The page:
Is your skill set in high demand? If yes, you might find yourself invited to a job interview that doesn’t interest you and you might want to read up on how to decline an interview.
You want to say, “No,” but you don’t want to shut yourself off from future opportunities. Thus, it’s good to know how to decline an interview in a win-win way.
What Future Opportunities?
The invitation to interview provides you an open opportunity to forge a stronger connection with the recruiter and company reaching out to you. Even if you don’t like the company, the job, or the person, this matters because:
- Companies improve.
- There’s going to be another job. It might be perfect for you.
- Recruiters and hiring managers change employers. They might be at your dream company tomorrow.
How to Decline an Interview
Keep it simple:
“Thank you for thinking of me. I’m pretty engaged at Company X, but I do appreciate hearing about opportunities. Let’s see if I can help you find any candidates.”
Then use one of these approaches (listed in order of value):
- Introduce the recruiter to a great potential candidate(s).
- Confidentially give the recruiter the name of a great potential candidate(s).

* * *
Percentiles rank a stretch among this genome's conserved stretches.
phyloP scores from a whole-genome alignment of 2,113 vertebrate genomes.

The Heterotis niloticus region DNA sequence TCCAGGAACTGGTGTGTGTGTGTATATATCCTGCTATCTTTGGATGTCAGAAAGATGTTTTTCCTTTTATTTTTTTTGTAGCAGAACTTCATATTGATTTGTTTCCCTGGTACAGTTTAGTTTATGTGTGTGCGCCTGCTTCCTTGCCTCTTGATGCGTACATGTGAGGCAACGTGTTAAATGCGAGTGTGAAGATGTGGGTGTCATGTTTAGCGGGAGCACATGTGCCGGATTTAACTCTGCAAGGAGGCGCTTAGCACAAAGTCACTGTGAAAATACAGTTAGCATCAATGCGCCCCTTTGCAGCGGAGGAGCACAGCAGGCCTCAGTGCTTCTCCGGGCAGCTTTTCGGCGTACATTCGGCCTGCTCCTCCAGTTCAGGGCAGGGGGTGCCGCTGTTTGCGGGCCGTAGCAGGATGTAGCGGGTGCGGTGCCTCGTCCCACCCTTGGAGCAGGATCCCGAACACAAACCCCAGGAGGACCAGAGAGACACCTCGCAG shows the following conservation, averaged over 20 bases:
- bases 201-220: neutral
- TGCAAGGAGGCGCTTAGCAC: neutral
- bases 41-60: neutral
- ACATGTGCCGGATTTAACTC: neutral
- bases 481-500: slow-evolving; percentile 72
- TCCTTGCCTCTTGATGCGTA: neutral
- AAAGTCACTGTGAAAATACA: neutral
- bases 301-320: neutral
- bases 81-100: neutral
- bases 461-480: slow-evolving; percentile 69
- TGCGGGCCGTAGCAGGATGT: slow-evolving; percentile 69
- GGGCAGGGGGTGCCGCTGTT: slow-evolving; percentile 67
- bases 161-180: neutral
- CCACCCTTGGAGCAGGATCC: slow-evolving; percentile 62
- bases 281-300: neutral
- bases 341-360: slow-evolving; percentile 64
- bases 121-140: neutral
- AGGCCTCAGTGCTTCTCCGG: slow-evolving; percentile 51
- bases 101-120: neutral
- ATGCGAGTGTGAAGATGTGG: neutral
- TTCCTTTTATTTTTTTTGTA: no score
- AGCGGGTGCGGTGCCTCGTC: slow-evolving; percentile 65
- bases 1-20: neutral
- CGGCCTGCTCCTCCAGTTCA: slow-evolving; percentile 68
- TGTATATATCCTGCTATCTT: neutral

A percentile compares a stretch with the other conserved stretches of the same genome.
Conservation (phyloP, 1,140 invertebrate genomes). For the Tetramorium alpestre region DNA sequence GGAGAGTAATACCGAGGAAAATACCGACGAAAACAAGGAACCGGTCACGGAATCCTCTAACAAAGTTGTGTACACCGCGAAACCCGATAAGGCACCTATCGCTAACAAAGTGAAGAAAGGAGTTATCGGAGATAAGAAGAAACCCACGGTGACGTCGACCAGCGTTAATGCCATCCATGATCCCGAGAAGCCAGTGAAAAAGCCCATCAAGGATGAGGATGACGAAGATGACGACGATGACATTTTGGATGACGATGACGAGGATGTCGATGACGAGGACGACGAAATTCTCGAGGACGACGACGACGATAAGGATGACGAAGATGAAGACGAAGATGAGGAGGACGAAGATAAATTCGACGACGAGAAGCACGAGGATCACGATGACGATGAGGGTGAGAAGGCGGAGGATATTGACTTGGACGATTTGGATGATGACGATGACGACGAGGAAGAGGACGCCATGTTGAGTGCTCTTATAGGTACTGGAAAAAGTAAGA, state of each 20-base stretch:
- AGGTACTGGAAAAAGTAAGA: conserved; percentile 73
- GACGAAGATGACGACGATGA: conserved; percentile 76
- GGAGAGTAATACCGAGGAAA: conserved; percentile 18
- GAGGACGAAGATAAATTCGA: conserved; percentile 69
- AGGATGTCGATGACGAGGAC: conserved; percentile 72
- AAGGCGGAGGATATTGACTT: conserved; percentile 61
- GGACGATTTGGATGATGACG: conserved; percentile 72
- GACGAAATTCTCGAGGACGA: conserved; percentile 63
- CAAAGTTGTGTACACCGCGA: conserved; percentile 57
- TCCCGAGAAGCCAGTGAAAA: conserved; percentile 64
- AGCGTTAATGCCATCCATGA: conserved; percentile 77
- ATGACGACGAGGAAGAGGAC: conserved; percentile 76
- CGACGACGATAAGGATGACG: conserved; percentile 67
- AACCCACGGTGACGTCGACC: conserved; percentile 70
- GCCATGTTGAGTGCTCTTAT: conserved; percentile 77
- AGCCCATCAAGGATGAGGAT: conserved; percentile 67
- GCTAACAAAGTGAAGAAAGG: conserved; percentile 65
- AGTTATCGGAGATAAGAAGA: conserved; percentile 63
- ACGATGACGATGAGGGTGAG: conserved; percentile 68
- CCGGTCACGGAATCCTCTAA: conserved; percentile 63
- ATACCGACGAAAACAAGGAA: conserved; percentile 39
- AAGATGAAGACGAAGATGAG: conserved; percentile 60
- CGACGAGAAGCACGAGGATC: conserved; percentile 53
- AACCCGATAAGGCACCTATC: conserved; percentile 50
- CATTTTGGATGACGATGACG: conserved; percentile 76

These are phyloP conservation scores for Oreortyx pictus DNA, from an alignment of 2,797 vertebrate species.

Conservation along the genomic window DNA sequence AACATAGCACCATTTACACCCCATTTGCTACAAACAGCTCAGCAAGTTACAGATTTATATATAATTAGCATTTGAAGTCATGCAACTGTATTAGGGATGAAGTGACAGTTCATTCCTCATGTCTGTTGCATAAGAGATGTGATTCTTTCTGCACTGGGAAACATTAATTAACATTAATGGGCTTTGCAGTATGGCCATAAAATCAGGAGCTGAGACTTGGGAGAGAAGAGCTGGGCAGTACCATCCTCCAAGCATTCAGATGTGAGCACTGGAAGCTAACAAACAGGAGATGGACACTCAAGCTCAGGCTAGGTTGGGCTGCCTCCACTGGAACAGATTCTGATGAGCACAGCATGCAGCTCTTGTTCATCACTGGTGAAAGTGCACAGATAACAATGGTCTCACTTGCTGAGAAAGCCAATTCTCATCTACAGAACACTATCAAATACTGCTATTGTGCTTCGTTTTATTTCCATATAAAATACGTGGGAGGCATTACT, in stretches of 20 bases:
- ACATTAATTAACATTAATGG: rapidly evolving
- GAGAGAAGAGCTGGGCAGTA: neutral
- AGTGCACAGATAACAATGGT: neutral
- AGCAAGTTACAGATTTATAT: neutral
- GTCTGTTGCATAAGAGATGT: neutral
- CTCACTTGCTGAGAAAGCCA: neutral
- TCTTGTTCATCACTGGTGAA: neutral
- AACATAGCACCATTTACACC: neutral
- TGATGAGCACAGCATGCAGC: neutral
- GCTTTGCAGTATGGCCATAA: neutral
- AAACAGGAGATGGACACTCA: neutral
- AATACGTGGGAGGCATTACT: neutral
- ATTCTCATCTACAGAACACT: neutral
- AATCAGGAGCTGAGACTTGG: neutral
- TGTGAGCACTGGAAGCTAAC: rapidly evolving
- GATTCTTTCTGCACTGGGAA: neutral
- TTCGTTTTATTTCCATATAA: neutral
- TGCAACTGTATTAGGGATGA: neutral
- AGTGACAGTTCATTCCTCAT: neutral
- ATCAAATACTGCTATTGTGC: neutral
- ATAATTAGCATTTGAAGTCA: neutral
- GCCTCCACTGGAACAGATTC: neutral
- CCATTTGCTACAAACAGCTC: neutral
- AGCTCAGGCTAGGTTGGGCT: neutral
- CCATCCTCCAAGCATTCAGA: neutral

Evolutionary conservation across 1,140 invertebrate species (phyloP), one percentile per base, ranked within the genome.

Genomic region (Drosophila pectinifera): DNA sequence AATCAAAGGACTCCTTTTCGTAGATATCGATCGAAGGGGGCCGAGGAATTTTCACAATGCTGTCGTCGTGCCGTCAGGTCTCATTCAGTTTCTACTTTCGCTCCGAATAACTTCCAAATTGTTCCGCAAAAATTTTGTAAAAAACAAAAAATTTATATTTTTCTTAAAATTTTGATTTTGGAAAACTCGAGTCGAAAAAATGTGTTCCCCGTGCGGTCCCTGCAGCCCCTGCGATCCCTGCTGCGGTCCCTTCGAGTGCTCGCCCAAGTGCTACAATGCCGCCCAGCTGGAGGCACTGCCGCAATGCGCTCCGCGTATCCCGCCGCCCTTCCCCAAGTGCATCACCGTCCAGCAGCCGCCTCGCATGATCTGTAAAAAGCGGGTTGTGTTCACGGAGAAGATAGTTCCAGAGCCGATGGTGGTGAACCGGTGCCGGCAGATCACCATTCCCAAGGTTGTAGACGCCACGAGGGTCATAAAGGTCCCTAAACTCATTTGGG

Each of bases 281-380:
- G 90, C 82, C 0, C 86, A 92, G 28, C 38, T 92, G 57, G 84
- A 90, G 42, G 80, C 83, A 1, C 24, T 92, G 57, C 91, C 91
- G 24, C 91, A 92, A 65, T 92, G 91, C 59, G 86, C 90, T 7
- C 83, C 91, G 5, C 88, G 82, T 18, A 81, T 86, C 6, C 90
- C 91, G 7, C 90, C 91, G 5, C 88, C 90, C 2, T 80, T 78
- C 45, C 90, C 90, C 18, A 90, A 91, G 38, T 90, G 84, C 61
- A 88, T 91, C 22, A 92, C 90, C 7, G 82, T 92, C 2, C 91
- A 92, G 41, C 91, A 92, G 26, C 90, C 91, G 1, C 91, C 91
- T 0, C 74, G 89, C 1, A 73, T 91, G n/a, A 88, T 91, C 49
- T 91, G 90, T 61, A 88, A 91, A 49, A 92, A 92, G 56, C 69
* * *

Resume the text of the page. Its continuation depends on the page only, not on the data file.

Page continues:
- Ask yourself how you would source someone like you. Share your best idea(s).
- Introduce the recruiter to people you believe would be good sources.
- Confidentially share the name(s) of someone would be a good source.
(For another approach on how to turn down an interview, see the comment from Hope below — and please, share what has worked for you!)
Once You’ve Helped, Set the Future Up for a Win
Imagine a mutually positive future outcome and make some good luck by:
- Explaining what type of opportunity would interest you. Be reasonably realistic.
- Connecting with the recruiter on LinkedIn and other appropriate social networks.
- Providing a friendly offer to be helpful in the future.
Build Bridges, Don’t Burn Them
Take ten or 15 minutes to build your social capital. Make the investment. Your graciousness will resonate with people you help for the rest of your career.
Featured by: SmartBrief
Updated May 2019
© 2015 – 2019, Donna Svei. All rights reserved.
Donna Svei, an executive resume writer and former C-level executive, retained search consultant, and CPA, writes all of AvidCareerist’s posts. She has written for and been quoted by leading business, general, and career media outlets, including Forbes, Mashable, Fast Company, Entrepreneur, Lifehacker, Ask.com, Social Media Today, IT World, Smart Brief, Payscale, Business News Daily, and the Muse. Let her background and experience inform your job search strategy and decision making.